In August, the first noble gas detector in the Comprehensive Test Ban Treaty Organization’s array of monitoring stations was certified ready for use. Among other roles, the organization is tasked with building and maintaining a global network of different types of sensors to detect and measure nuclear explosive tests, whether they take place underground, in the sea, or in the air. Of the 80 planned radionuclide monitoring stations, 40 are planned to be equipped with noble gas detection systems. The system is primarily geared towards detecting xenon, which is a noble gas, and will therefore not react chemically with the environment like other release products. For an underground test, the presence of radioxenon in the atmosphere will be a strong indicator that the explosion was nuclear.
The certified detector is a SAUNA device (short for Swedish Unattended Noble Gas Analyzer) and is based in Charlottesville, US. It is part of radionuclide monitoring station RN75. Uninterrupted sampling of atmospheric xenon is performed using charcoal beds at ambient temperature. Moisture and carbon dioxide is removed from the air using thermoelectric coolers and molecular sieves. Samples are then automatically prepared using ‘preparative gas chromatography’ before the xenon volume is quantified using a thermal conductivity detector.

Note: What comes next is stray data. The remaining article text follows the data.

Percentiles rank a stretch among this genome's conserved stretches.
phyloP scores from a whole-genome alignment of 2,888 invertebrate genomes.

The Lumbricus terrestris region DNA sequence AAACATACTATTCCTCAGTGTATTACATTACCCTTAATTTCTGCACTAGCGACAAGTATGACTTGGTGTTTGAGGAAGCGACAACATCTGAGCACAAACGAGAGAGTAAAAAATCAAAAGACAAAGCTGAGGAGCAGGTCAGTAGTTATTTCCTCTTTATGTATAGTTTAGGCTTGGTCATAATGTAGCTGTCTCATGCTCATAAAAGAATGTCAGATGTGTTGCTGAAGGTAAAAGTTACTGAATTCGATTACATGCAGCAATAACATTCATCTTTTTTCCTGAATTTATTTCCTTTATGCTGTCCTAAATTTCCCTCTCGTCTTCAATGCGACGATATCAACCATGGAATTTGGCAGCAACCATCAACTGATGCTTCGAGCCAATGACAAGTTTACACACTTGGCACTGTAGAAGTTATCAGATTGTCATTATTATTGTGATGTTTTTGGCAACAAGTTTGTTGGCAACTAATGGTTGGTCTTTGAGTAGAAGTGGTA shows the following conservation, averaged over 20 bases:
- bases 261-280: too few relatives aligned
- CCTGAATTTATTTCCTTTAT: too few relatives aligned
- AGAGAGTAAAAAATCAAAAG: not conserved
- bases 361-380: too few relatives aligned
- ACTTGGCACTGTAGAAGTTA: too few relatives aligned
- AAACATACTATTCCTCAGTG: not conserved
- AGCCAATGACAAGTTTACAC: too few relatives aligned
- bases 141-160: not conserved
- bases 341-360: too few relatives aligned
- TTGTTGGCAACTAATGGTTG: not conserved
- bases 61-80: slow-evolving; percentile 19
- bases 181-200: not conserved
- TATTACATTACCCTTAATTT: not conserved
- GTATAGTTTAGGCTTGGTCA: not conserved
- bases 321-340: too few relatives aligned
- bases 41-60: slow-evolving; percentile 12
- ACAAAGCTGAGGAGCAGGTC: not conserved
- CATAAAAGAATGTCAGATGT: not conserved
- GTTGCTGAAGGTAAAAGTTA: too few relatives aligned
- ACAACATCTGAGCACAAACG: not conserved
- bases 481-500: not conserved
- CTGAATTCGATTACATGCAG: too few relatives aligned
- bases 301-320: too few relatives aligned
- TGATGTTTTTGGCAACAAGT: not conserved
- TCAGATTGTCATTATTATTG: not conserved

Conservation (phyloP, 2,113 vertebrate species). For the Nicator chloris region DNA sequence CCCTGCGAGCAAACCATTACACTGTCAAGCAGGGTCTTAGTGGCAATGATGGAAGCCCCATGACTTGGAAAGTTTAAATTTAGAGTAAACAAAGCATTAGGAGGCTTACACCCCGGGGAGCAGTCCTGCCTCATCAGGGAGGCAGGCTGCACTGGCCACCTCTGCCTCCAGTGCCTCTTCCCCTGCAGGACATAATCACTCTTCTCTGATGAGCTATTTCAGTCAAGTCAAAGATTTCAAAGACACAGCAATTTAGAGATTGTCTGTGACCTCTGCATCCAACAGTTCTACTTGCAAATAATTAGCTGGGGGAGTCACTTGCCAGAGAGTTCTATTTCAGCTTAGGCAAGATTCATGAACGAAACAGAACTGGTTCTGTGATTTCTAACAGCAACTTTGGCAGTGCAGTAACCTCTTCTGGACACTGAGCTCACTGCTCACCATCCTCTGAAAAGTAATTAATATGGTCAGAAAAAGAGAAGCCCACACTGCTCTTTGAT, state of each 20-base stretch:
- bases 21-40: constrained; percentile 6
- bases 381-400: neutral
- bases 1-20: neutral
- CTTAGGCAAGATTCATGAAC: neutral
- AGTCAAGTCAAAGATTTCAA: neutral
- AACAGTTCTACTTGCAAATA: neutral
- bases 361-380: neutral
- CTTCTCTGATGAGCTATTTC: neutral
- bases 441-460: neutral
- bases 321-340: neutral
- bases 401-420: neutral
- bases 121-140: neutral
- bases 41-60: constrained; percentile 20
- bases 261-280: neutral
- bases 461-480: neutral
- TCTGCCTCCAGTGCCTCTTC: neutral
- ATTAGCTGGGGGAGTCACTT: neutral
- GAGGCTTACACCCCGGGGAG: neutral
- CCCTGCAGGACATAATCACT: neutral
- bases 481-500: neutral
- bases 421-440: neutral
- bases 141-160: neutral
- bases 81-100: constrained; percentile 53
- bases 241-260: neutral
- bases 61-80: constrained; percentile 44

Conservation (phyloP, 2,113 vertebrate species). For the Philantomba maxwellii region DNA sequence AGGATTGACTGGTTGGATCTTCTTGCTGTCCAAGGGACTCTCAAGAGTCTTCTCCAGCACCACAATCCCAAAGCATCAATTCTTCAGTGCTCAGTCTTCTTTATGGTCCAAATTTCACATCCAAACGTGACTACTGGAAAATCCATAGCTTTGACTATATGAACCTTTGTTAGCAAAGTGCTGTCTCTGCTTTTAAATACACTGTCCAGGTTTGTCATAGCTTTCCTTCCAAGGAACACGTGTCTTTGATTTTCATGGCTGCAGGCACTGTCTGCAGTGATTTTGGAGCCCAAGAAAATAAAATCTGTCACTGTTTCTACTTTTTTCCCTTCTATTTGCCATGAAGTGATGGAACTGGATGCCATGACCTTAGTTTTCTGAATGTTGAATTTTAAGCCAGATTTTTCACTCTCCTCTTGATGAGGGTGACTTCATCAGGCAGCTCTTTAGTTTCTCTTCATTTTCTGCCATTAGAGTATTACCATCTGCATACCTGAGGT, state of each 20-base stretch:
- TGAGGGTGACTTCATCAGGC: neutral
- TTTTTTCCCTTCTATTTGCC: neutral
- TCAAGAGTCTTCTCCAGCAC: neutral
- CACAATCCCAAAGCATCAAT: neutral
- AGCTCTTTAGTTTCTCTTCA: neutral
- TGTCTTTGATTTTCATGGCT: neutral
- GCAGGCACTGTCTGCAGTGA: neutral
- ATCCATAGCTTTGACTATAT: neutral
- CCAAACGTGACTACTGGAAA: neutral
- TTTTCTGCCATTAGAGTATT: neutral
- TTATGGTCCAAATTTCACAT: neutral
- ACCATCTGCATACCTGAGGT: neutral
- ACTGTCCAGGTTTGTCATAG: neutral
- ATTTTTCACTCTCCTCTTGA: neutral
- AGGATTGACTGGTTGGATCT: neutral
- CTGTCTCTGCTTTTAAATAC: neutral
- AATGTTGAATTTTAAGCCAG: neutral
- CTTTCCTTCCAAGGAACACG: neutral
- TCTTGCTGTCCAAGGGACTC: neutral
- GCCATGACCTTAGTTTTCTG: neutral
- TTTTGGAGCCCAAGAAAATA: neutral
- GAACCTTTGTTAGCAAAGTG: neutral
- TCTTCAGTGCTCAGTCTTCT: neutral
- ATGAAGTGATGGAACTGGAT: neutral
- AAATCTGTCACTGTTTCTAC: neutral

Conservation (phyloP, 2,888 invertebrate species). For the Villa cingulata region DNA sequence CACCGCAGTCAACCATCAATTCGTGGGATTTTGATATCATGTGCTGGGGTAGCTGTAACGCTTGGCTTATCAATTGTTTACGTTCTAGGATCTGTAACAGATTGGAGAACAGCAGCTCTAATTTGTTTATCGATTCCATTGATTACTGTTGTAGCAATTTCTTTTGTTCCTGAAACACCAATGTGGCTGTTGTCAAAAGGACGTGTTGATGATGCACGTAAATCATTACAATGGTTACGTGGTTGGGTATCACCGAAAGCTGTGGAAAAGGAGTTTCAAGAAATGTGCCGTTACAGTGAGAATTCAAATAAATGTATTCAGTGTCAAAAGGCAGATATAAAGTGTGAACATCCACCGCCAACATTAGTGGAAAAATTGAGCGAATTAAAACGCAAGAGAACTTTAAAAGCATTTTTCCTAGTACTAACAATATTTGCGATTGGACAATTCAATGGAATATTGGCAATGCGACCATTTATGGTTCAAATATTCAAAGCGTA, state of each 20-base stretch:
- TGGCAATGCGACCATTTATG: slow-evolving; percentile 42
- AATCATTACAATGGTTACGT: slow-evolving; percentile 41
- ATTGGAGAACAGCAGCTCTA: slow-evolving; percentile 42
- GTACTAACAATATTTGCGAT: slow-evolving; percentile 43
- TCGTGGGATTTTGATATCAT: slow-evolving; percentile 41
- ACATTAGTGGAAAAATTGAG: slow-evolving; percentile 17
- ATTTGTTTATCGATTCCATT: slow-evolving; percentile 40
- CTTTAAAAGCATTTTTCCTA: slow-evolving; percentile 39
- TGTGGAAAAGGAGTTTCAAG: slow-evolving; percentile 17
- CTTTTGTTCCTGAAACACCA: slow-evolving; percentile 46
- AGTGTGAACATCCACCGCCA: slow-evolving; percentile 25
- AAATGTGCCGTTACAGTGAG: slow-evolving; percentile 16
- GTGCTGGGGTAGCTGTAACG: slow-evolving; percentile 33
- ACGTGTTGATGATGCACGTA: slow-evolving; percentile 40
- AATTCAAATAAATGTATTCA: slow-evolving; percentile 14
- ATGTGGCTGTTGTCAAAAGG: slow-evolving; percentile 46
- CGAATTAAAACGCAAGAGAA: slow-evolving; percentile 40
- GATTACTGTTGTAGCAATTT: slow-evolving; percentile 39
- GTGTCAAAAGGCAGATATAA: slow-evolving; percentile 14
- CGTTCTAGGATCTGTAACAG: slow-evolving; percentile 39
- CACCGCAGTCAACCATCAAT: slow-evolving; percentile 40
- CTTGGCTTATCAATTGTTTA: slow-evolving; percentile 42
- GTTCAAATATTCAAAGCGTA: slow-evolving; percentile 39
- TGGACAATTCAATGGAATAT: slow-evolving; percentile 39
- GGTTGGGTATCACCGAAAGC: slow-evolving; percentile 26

Noble gas monitoring received worldwide attention in 2006 when North Korea exploded its first nuclear device. Two weeks after the blast, radionuclide station RN16 in Yellowknife, Canada, sensed 0.3–0.6 millibecquerels of xenon-133, a level that results from only 200–400 atoms (see Trust & Verify No. 123). This success prompted the CTBTO to intensify its efforts to fully establish this component of its network. As of August 2010, 26 of the planned 40 stations had been set up. Some 30 stations may be set up by the end of the year, tripling the number that existed at the time of the 2006 explosion in North Korea.
Laurent Rathborn, London.